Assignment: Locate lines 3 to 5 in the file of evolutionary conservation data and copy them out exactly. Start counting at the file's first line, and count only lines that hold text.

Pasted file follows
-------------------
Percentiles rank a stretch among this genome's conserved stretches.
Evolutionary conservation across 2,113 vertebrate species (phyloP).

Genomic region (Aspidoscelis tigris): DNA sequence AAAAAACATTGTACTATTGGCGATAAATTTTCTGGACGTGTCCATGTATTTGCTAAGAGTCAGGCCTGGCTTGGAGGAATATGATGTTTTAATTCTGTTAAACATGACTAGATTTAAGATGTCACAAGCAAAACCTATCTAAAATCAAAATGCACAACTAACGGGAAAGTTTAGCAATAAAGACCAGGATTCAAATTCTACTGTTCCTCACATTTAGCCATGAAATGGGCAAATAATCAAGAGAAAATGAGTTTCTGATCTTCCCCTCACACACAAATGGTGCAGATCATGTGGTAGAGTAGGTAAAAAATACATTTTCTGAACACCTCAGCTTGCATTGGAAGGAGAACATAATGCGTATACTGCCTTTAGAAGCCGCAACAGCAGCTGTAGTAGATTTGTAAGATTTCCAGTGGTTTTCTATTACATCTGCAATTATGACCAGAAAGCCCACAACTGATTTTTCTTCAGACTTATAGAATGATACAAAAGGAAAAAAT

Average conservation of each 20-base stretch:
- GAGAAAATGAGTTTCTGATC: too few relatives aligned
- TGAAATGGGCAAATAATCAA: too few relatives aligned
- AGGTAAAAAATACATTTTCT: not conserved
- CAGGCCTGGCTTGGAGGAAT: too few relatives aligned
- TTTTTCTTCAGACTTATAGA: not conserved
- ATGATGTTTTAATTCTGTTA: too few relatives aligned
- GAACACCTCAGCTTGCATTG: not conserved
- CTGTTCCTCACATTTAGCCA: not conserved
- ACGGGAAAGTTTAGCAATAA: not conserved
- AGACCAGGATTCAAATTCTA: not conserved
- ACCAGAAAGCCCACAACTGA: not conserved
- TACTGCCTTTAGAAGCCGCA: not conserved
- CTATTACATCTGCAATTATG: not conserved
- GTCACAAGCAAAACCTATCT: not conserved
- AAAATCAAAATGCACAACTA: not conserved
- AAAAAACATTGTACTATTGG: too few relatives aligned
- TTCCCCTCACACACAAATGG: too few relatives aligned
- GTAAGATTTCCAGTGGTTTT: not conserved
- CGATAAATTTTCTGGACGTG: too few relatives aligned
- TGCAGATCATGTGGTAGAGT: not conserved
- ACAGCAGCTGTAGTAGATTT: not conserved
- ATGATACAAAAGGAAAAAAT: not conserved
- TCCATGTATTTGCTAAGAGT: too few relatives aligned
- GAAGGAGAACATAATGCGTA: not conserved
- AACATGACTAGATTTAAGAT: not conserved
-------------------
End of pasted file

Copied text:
Genomic region (Aspidoscelis tigris): DNA sequence AAAAAACATTGTACTATTGGCGATAAATTTTCTGGACGTGTCCATGTATTTGCTAAGAGTCAGGCCTGGCTTGGAGGAATATGATGTTTTAATTCTGTTAAACATGACTAGATTTAAGATGTCACAAGCAAAACCTATCTAAAATCAAAATGCACAACTAACGGGAAAGTTTAGCAATAAAGACCAGGATTCAAATTCTACTGTTCCTCACATTTAGCCATGAAATGGGCAAATAATCAAGAGAAAATGAGTTTCTGATCTTCCCCTCACACACAAATGGTGCAGATCATGTGGTAGAGTAGGTAAAAAATACATTTTCTGAACACCTCAGCTTGCATTGGAAGGAGAACATAATGCGTATACTGCCTTTAGAAGCCGCAACAGCAGCTGTAGTAGATTTGTAAGATTTCCAGTGGTTTTCTATTACATCTGCAATTATGACCAGAAAGCCCACAACTGATTTTTCTTCAGACTTATAGAATGATACAAAAGGAAAAAAT

Average conservation of each 20-base stretch:
- GAGAAAATGAGTTTCTGATC: too few relatives aligned